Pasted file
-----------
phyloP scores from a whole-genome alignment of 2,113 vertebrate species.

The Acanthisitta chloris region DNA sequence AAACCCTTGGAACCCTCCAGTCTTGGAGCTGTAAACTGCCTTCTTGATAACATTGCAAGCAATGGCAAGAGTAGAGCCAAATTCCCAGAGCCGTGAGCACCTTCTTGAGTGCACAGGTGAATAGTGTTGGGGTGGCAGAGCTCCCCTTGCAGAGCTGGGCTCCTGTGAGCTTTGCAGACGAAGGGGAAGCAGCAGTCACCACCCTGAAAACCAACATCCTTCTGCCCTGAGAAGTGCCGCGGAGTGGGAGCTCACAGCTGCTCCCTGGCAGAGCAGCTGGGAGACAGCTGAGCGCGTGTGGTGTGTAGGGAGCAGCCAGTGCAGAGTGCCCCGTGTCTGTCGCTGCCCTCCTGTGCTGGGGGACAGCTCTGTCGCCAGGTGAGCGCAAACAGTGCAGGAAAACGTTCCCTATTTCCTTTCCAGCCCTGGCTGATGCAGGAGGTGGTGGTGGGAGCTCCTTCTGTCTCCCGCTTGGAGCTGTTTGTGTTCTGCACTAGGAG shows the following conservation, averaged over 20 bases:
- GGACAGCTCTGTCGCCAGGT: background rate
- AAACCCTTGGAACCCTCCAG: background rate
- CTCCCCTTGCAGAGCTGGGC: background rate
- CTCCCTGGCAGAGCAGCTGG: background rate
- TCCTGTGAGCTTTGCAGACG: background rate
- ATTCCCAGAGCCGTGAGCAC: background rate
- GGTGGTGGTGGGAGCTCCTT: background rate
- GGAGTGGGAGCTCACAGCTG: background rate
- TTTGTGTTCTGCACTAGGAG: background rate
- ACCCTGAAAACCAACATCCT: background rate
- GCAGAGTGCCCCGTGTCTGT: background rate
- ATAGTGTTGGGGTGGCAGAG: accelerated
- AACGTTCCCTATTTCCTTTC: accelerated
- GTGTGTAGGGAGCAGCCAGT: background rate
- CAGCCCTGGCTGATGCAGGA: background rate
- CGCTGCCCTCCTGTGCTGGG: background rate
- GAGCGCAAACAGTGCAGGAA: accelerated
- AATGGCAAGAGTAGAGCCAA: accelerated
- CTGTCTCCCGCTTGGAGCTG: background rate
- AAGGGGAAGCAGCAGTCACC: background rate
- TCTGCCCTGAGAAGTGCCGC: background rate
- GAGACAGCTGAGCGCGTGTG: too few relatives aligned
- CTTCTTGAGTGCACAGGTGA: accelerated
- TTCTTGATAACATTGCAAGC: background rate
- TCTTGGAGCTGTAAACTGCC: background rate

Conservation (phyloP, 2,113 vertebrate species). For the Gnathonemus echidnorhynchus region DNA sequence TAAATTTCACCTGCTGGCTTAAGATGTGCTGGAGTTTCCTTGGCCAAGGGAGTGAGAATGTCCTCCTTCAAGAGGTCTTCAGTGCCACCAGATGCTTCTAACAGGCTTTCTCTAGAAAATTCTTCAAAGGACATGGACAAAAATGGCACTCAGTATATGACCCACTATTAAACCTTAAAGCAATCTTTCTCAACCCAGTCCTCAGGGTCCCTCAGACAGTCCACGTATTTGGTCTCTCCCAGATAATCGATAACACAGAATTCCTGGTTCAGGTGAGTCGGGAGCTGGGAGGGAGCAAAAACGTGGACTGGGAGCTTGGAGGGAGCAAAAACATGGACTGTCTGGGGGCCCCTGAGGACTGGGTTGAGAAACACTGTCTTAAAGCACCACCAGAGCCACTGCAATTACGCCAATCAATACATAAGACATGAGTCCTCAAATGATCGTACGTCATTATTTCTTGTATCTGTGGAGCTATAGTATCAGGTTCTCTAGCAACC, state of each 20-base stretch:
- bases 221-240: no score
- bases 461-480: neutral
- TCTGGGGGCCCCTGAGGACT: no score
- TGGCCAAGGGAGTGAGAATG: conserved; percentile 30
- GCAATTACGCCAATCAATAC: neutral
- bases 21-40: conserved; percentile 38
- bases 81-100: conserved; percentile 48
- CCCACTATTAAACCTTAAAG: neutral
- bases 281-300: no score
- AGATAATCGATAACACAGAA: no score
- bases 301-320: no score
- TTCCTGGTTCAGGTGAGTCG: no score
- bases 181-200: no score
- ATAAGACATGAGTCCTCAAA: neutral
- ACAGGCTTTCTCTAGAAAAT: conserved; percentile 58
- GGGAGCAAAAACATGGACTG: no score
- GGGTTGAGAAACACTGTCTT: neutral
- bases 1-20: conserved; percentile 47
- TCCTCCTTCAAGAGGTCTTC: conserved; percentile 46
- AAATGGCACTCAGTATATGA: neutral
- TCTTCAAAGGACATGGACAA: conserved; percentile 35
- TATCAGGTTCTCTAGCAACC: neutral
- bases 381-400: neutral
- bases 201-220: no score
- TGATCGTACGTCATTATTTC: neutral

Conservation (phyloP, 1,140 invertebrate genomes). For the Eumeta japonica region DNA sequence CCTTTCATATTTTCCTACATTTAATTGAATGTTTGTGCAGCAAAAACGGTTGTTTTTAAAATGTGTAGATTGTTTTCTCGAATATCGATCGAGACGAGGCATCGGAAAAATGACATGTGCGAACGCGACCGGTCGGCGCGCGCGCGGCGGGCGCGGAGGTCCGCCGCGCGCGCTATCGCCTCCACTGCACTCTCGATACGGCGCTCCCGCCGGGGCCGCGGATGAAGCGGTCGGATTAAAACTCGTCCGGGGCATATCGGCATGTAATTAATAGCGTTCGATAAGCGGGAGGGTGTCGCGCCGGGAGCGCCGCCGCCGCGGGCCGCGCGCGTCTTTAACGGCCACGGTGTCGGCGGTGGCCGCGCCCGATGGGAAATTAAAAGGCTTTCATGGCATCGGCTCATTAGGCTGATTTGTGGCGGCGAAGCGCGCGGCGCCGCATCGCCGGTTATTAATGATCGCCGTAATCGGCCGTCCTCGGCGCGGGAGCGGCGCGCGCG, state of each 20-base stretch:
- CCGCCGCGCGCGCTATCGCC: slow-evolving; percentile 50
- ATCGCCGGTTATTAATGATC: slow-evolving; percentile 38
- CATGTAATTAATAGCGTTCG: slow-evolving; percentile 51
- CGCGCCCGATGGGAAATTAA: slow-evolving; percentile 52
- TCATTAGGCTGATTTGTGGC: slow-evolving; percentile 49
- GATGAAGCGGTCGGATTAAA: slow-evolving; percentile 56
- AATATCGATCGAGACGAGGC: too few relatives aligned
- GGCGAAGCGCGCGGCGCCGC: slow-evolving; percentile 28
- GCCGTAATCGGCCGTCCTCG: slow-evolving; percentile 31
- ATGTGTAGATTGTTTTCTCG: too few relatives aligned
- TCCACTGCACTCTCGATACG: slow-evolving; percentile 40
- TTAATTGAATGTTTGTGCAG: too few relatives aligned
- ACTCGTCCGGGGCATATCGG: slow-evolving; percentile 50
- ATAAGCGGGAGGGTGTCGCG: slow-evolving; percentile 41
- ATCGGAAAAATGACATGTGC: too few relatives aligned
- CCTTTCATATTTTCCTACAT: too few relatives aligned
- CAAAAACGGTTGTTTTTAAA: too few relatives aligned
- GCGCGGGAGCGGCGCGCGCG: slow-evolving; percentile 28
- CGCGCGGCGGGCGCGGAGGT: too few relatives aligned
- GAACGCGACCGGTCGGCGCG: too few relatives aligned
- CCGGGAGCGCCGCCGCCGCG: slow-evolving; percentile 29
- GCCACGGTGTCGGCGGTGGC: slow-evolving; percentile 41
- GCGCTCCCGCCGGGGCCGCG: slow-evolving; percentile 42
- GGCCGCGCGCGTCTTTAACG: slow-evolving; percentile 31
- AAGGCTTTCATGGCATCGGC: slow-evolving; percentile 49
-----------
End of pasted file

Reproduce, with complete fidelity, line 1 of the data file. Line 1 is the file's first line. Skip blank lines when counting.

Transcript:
phyloP scores from a whole-genome alignment of 2,113 vertebrate species.